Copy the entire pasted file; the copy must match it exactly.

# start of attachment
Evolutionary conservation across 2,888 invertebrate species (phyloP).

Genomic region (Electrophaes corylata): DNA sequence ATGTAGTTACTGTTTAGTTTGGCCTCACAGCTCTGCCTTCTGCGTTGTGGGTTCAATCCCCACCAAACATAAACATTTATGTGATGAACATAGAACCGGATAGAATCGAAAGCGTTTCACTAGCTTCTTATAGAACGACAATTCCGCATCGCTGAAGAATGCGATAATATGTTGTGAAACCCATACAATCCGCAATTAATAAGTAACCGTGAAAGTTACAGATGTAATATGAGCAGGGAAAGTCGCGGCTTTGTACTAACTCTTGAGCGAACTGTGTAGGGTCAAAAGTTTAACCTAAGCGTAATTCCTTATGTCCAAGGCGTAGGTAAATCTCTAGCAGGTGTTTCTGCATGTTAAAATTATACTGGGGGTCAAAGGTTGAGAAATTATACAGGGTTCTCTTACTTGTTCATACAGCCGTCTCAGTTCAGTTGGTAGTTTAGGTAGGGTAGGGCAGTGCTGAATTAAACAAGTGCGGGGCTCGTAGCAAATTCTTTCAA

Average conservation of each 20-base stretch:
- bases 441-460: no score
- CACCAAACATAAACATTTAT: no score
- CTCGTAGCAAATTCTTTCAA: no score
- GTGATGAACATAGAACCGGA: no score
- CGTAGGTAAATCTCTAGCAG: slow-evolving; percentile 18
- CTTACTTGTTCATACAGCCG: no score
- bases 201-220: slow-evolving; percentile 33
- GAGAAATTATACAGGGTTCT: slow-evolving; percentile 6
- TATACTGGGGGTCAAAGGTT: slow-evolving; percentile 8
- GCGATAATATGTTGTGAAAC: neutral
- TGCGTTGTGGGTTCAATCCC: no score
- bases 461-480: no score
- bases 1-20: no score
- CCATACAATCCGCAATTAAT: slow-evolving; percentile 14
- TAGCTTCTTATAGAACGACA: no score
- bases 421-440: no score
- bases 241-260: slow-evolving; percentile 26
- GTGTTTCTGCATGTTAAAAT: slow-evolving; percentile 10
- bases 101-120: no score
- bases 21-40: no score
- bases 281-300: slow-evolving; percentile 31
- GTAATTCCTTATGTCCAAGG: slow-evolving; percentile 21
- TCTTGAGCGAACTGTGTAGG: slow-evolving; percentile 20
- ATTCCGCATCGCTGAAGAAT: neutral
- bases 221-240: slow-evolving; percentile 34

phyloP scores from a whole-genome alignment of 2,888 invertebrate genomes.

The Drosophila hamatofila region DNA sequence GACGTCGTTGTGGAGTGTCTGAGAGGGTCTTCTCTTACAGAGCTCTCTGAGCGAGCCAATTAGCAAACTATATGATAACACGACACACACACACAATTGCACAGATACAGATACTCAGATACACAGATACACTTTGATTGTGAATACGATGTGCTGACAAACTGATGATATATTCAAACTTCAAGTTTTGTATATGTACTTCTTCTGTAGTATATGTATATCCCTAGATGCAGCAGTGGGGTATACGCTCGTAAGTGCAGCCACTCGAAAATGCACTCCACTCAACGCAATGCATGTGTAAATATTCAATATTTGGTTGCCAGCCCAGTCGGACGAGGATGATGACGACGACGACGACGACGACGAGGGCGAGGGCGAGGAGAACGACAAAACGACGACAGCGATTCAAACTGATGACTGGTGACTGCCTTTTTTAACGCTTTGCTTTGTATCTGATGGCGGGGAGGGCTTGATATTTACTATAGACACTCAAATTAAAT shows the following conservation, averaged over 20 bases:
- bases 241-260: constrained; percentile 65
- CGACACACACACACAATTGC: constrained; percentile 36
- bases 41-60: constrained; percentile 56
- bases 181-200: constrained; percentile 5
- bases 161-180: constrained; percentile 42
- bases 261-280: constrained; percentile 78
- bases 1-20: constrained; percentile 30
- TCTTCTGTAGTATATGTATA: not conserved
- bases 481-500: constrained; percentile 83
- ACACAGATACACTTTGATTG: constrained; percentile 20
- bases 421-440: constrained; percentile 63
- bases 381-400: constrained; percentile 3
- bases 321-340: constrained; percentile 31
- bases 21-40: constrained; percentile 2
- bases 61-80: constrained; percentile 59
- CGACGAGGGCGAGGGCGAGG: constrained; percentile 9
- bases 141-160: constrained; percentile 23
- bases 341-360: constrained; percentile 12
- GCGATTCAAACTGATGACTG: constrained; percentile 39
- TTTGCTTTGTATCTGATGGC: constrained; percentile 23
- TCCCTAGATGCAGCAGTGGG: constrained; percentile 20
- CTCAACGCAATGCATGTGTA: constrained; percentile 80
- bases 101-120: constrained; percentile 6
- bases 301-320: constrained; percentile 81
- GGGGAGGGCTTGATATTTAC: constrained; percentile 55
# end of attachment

Evolutionary conservation across 2,888 invertebrate species (phyloP).

Genomic region (Electrophaes corylata): DNA sequence ATGTAGTTACTGTTTAGTTTGGCCTCACAGCTCTGCCTTCTGCGTTGTGGGTTCAATCCCCACCAAACATAAACATTTATGTGATGAACATAGAACCGGATAGAATCGAAAGCGTTTCACTAGCTTCTTATAGAACGACAATTCCGCATCGCTGAAGAATGCGATAATATGTTGTGAAACCCATACAATCCGCAATTAATAAGTAACCGTGAAAGTTACAGATGTAATATGAGCAGGGAAAGTCGCGGCTTTGTACTAACTCTTGAGCGAACTGTGTAGGGTCAAAAGTTTAACCTAAGCGTAATTCCTTATGTCCAAGGCGTAGGTAAATCTCTAGCAGGTGTTTCTGCATGTTAAAATTATACTGGGGGTCAAAGGTTGAGAAATTATACAGGGTTCTCTTACTTGTTCATACAGCCGTCTCAGTTCAGTTGGTAGTTTAGGTAGGGTAGGGCAGTGCTGAATTAAACAAGTGCGGGGCTCGTAGCAAATTCTTTCAA

Average conservation of each 20-base stretch:
- bases 441-460: no score
- CACCAAACATAAACATTTAT: no score
- CTCGTAGCAAATTCTTTCAA: no score
- GTGATGAACATAGAACCGGA: no score
- CGTAGGTAAATCTCTAGCAG: slow-evolving; percentile 18
- CTTACTTGTTCATACAGCCG: no score
- bases 201-220: slow-evolving; percentile 33
- GAGAAATTATACAGGGTTCT: slow-evolving; percentile 6
- TATACTGGGGGTCAAAGGTT: slow-evolving; percentile 8
- GCGATAATATGTTGTGAAAC: neutral
- TGCGTTGTGGGTTCAATCCC: no score
- bases 461-480: no score
- bases 1-20: no score
- CCATACAATCCGCAATTAAT: slow-evolving; percentile 14
- TAGCTTCTTATAGAACGACA: no score
- bases 421-440: no score
- bases 241-260: slow-evolving; percentile 26
- GTGTTTCTGCATGTTAAAAT: slow-evolving; percentile 10
- bases 101-120: no score
- bases 21-40: no score
- bases 281-300: slow-evolving; percentile 31
- GTAATTCCTTATGTCCAAGG: slow-evolving; percentile 21
- TCTTGAGCGAACTGTGTAGG: slow-evolving; percentile 20
- ATTCCGCATCGCTGAAGAAT: neutral
- bases 221-240: slow-evolving; percentile 34

phyloP scores from a whole-genome alignment of 2,888 invertebrate genomes.

The Drosophila hamatofila region DNA sequence GACGTCGTTGTGGAGTGTCTGAGAGGGTCTTCTCTTACAGAGCTCTCTGAGCGAGCCAATTAGCAAACTATATGATAACACGACACACACACACAATTGCACAGATACAGATACTCAGATACACAGATACACTTTGATTGTGAATACGATGTGCTGACAAACTGATGATATATTCAAACTTCAAGTTTTGTATATGTACTTCTTCTGTAGTATATGTATATCCCTAGATGCAGCAGTGGGGTATACGCTCGTAAGTGCAGCCACTCGAAAATGCACTCCACTCAACGCAATGCATGTGTAAATATTCAATATTTGGTTGCCAGCCCAGTCGGACGAGGATGATGACGACGACGACGACGACGACGAGGGCGAGGGCGAGGAGAACGACAAAACGACGACAGCGATTCAAACTGATGACTGGTGACTGCCTTTTTTAACGCTTTGCTTTGTATCTGATGGCGGGGAGGGCTTGATATTTACTATAGACACTCAAATTAAAT shows the following conservation, averaged over 20 bases:
- bases 241-260: constrained; percentile 65
- CGACACACACACACAATTGC: constrained; percentile 36
- bases 41-60: constrained; percentile 56
- bases 181-200: constrained; percentile 5
- bases 161-180: constrained; percentile 42
- bases 261-280: constrained; percentile 78
- bases 1-20: constrained; percentile 30
- TCTTCTGTAGTATATGTATA: not conserved
- bases 481-500: constrained; percentile 83
- ACACAGATACACTTTGATTG: constrained; percentile 20
- bases 421-440: constrained; percentile 63
- bases 381-400: constrained; percentile 3
- bases 321-340: constrained; percentile 31
- bases 21-40: constrained; percentile 2
- bases 61-80: constrained; percentile 59
- CGACGAGGGCGAGGGCGAGG: constrained; percentile 9
- bases 141-160: constrained; percentile 23
- bases 341-360: constrained; percentile 12
- GCGATTCAAACTGATGACTG: constrained; percentile 39
- TTTGCTTTGTATCTGATGGC: constrained; percentile 23
- TCCCTAGATGCAGCAGTGGG: constrained; percentile 20
- CTCAACGCAATGCATGTGTA: constrained; percentile 80
- bases 101-120: constrained; percentile 6
- bases 301-320: constrained; percentile 81
- GGGGAGGGCTTGATATTTAC: constrained; percentile 55